Many small therocephalians have small pits on their snouts that probably supported vibrissae or whiskers. In 1994, Russian paleontologist Leonid Tatarinov proposed that these pits were part of an electroreception system in aquatic therocephalians.[2] However, it is more likely these pits are enlarged versions of the ones thought to support whiskers, or holes for blood vessels in a fleshy lip.[1]


The therocephalians evolved from an early line of pre-mammalian eutheriodont therapsids, and are the sister group to the cynodonts which include mammals and their ancestors. Therocephalians are at least as ancient as a third large branch of therapsids, the gorgonopsids, which they resemble in many primitive features. For example, many early therocephalians possess long canine teeth similar to those of gorgonopsids. The therocephalians, however, outlasted the gorgonopsids, persisting into the early-Middle Triassic period.

While common ancestry with cynodonts (and, thus, mammals) accounts for many similarities among these groups, some scientists believe that other similarities may be better attributed to convergent evolution, such as the loss of the postorbital bar in some forms, a mammalian phalangeal formula, and some form of a secondary palate in most taxa (see below). Therocephalians and cynodonts both survived the Permian-Triassic mass extinction, but while therocephalians soon went extinct, cynodonts underwent rapid diversification. Therocephalians experienced a decreased rate of cladogenesis, meaning that few new groups appeared after the extinction. Most Triassic therocephalian lineages originated in the Late Permian, and lasted for only a short period of time in the Triassic.[3]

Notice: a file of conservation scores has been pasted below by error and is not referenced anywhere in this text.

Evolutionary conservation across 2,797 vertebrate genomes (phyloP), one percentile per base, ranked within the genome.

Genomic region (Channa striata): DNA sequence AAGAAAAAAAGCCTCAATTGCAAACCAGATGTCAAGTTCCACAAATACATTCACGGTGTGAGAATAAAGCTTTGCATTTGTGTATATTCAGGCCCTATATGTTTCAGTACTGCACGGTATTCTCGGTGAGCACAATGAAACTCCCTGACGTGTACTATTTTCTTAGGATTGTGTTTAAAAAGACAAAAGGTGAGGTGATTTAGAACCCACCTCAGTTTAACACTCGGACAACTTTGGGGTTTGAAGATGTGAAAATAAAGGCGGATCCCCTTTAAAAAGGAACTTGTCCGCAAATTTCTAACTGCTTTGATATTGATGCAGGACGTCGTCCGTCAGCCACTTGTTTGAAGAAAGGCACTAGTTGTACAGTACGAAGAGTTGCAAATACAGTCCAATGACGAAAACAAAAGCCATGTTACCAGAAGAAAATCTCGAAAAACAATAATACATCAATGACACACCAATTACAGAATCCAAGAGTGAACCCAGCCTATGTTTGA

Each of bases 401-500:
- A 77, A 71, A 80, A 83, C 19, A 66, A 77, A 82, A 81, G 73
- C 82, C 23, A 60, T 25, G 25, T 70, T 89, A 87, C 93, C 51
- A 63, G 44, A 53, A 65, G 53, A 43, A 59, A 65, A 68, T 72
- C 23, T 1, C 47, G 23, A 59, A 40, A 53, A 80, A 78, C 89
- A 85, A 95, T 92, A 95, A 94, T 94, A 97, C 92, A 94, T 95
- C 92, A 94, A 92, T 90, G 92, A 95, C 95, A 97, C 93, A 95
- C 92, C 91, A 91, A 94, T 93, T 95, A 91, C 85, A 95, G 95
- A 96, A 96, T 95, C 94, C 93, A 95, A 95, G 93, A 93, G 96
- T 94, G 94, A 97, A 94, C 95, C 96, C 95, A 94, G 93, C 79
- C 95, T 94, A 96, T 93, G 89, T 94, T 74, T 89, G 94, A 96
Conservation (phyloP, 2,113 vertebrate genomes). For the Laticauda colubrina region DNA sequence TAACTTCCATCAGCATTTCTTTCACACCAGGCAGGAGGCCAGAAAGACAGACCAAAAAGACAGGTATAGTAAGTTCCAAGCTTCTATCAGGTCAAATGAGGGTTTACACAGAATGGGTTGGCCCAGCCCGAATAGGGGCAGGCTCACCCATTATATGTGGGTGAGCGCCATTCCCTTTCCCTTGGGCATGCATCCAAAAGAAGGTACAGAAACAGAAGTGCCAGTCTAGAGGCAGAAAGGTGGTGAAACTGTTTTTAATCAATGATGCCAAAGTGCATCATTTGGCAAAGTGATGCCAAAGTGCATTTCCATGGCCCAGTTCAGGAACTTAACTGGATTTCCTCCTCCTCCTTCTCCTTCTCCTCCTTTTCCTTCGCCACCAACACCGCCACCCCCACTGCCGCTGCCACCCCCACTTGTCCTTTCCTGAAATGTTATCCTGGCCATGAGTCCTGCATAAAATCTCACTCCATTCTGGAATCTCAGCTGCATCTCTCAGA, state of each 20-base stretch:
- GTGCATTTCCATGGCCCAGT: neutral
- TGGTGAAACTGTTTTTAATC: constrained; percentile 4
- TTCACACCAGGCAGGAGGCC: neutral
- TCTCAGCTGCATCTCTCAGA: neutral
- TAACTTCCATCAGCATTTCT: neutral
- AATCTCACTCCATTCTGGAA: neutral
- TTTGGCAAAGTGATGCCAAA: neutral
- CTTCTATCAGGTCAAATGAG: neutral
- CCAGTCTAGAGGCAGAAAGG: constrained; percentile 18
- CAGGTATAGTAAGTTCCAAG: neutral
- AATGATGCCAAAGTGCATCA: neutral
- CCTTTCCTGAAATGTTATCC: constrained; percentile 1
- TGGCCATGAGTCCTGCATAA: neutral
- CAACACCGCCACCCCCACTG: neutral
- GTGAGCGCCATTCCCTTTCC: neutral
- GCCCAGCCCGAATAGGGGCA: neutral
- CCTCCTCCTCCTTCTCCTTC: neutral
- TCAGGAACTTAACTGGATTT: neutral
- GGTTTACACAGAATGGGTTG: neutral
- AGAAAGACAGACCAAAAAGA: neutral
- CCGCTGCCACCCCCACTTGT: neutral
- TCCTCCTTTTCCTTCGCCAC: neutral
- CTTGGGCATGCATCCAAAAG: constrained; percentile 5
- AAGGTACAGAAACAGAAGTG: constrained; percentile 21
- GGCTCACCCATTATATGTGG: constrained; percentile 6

Lycosuchus head reconstruction
Head of unnamed East European akidnognathid

Some previously recognized therocephalian clades have turned out to be artificial. For example, the Scaloposauridae were classified based on fossils with mostly juvenile characteristics, but probably represent immature specimens from other known therocephalian families.

On the other hand, the aberrant therocephalian family Lycosuchidae, once identified by the presence of multiple caniniform teeth, was thought to represent an unnatural group based on a study of canine replacement in that group (van den Heever, 1980). However, subsequent analysis has exposed additional synapomorphies supporting the monophyly of this group, and Lycosuchidae is currently considered the most basal clade within a monophyletic Therocephalia (van den Heever, 1994).

Order Therapsida


Below is a cladogram modified from Sidor (2001) and Huttenlocker (2009):[4][5]





















Below is a cladogram modified from analysis published by Adam K. Huttenlocker in 2014.[6] It is based on the data matrix published by Sigurdsen et al. (2012),[7] which is itself a modified version of Huttenlocker et al. (2011).[3] Six additional characters and 22 new ingroup taxa were added to the matrix of Sigurdsen et al. (2012), resulting in a matrix that includes 58 therapsids and outgroup taxa, including 49 therocephalians, which are scored based on 135 morphological traits. Huttenlocker (2014) used this cladogram, among others, to construct an informal supertree for evaluating temporal and phylogenetic distributions of body size in Permo-Triassic eutheriodonts.[6]


Biarmosuchus tener

Titanophoneus potens




Charassognathus gracilis

Dvinia prima

Procynosuchus delaharpeae



Lycosuchus vanderrieti


Ictidosaurus angusticeps

Scylacosaurus sclateri

Alopecodon priscus

Pardosuchus whaitsi

Glanosuchus macrops

Pristerognathus polyodon


Scylacosuchus orenburgensis

Perplexisaurus foveatus


Chthonosaurus velocidens

Ichibengops munyamadziensis


Annatherapsidus petri

USNM PAL412421 (from Cistecephalus AZ)

Akidnognathus parvus

Promoschorhynchus platyrhinus